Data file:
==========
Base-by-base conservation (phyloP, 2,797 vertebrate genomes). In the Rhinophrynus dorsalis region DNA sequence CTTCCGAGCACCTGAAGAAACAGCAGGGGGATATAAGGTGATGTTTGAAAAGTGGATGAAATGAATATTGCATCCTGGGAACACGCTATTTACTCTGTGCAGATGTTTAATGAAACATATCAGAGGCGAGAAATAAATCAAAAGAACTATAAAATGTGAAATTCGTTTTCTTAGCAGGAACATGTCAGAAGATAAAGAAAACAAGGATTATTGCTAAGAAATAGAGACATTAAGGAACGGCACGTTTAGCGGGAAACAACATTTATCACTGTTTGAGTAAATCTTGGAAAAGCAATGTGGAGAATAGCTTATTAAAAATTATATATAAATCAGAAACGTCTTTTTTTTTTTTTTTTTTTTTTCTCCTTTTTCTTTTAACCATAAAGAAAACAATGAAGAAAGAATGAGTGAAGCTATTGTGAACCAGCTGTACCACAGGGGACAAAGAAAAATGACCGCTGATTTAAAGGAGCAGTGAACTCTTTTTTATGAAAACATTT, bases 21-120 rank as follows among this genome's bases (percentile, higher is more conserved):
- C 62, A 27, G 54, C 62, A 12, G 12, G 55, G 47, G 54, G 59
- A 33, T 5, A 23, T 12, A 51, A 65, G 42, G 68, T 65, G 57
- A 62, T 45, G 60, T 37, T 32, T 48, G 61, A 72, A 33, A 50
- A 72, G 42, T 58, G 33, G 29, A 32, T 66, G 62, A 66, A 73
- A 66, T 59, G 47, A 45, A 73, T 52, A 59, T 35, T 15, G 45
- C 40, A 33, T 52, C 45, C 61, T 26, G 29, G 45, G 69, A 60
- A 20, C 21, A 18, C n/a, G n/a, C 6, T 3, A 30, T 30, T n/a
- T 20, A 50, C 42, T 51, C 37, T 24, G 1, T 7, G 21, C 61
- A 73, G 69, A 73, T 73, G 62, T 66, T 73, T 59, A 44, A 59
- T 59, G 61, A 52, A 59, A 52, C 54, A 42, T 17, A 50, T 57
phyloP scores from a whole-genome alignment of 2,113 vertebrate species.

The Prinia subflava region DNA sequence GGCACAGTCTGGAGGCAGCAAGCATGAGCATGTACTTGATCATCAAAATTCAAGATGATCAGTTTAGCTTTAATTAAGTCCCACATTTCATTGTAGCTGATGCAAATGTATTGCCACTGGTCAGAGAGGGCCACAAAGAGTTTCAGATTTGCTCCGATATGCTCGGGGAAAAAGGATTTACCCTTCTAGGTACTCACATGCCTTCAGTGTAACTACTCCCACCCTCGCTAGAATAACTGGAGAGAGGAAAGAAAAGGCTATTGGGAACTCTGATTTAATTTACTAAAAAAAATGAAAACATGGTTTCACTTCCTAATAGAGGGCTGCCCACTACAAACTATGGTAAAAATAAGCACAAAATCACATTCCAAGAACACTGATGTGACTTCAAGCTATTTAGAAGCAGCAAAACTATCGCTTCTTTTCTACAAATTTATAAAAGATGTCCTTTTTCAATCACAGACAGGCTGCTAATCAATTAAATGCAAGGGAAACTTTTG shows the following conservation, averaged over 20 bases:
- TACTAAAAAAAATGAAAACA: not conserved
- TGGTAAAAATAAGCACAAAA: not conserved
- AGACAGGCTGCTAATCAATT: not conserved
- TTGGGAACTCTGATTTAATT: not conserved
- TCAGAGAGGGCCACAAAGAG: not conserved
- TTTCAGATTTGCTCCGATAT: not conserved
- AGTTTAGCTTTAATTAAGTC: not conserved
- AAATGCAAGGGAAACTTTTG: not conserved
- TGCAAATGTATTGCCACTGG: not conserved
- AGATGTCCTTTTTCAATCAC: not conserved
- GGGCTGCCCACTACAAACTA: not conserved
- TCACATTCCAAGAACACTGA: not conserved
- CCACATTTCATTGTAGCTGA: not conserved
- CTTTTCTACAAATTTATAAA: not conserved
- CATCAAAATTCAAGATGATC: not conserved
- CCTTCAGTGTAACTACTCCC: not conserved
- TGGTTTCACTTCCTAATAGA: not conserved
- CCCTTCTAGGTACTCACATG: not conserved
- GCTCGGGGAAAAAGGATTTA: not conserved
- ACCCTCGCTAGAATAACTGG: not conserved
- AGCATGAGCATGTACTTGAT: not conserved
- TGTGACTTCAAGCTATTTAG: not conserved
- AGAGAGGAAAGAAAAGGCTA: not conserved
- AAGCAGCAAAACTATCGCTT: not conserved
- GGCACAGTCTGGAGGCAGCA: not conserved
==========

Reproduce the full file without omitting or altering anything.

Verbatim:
Base-by-base conservation (phyloP, 2,797 vertebrate genomes). In the Rhinophrynus dorsalis region DNA sequence CTTCCGAGCACCTGAAGAAACAGCAGGGGGATATAAGGTGATGTTTGAAAAGTGGATGAAATGAATATTGCATCCTGGGAACACGCTATTTACTCTGTGCAGATGTTTAATGAAACATATCAGAGGCGAGAAATAAATCAAAAGAACTATAAAATGTGAAATTCGTTTTCTTAGCAGGAACATGTCAGAAGATAAAGAAAACAAGGATTATTGCTAAGAAATAGAGACATTAAGGAACGGCACGTTTAGCGGGAAACAACATTTATCACTGTTTGAGTAAATCTTGGAAAAGCAATGTGGAGAATAGCTTATTAAAAATTATATATAAATCAGAAACGTCTTTTTTTTTTTTTTTTTTTTTTCTCCTTTTTCTTTTAACCATAAAGAAAACAATGAAGAAAGAATGAGTGAAGCTATTGTGAACCAGCTGTACCACAGGGGACAAAGAAAAATGACCGCTGATTTAAAGGAGCAGTGAACTCTTTTTTATGAAAACATTT, bases 21-120 rank as follows among this genome's bases (percentile, higher is more conserved):
- C 62, A 27, G 54, C 62, A 12, G 12, G 55, G 47, G 54, G 59
- A 33, T 5, A 23, T 12, A 51, A 65, G 42, G 68, T 65, G 57
- A 62, T 45, G 60, T 37, T 32, T 48, G 61, A 72, A 33, A 50
- A 72, G 42, T 58, G 33, G 29, A 32, T 66, G 62, A 66, A 73
- A 66, T 59, G 47, A 45, A 73, T 52, A 59, T 35, T 15, G 45
- C 40, A 33, T 52, C 45, C 61, T 26, G 29, G 45, G 69, A 60
- A 20, C 21, A 18, C n/a, G n/a, C 6, T 3, A 30, T 30, T n/a
- T 20, A 50, C 42, T 51, C 37, T 24, G 1, T 7, G 21, C 61
- A 73, G 69, A 73, T 73, G 62, T 66, T 73, T 59, A 44, A 59
- T 59, G 61, A 52, A 59, A 52, C 54, A 42, T 17, A 50, T 57
phyloP scores from a whole-genome alignment of 2,113 vertebrate species.

The Prinia subflava region DNA sequence GGCACAGTCTGGAGGCAGCAAGCATGAGCATGTACTTGATCATCAAAATTCAAGATGATCAGTTTAGCTTTAATTAAGTCCCACATTTCATTGTAGCTGATGCAAATGTATTGCCACTGGTCAGAGAGGGCCACAAAGAGTTTCAGATTTGCTCCGATATGCTCGGGGAAAAAGGATTTACCCTTCTAGGTACTCACATGCCTTCAGTGTAACTACTCCCACCCTCGCTAGAATAACTGGAGAGAGGAAAGAAAAGGCTATTGGGAACTCTGATTTAATTTACTAAAAAAAATGAAAACATGGTTTCACTTCCTAATAGAGGGCTGCCCACTACAAACTATGGTAAAAATAAGCACAAAATCACATTCCAAGAACACTGATGTGACTTCAAGCTATTTAGAAGCAGCAAAACTATCGCTTCTTTTCTACAAATTTATAAAAGATGTCCTTTTTCAATCACAGACAGGCTGCTAATCAATTAAATGCAAGGGAAACTTTTG shows the following conservation, averaged over 20 bases:
- TACTAAAAAAAATGAAAACA: not conserved
- TGGTAAAAATAAGCACAAAA: not conserved
- AGACAGGCTGCTAATCAATT: not conserved
- TTGGGAACTCTGATTTAATT: not conserved
- TCAGAGAGGGCCACAAAGAG: not conserved
- TTTCAGATTTGCTCCGATAT: not conserved
- AGTTTAGCTTTAATTAAGTC: not conserved
- AAATGCAAGGGAAACTTTTG: not conserved
- TGCAAATGTATTGCCACTGG: not conserved
- AGATGTCCTTTTTCAATCAC: not conserved
- GGGCTGCCCACTACAAACTA: not conserved
- TCACATTCCAAGAACACTGA: not conserved
- CCACATTTCATTGTAGCTGA: not conserved
- CTTTTCTACAAATTTATAAA: not conserved
- CATCAAAATTCAAGATGATC: not conserved
- CCTTCAGTGTAACTACTCCC: not conserved
- TGGTTTCACTTCCTAATAGA: not conserved
- CCCTTCTAGGTACTCACATG: not conserved
- GCTCGGGGAAAAAGGATTTA: not conserved
- ACCCTCGCTAGAATAACTGG: not conserved
- AGCATGAGCATGTACTTGAT: not conserved
- TGTGACTTCAAGCTATTTAG: not conserved
- AGAGAGGAAAGAAAAGGCTA: not conserved
- AAGCAGCAAAACTATCGCTT: not conserved
- GGCACAGTCTGGAGGCAGCA: not conserved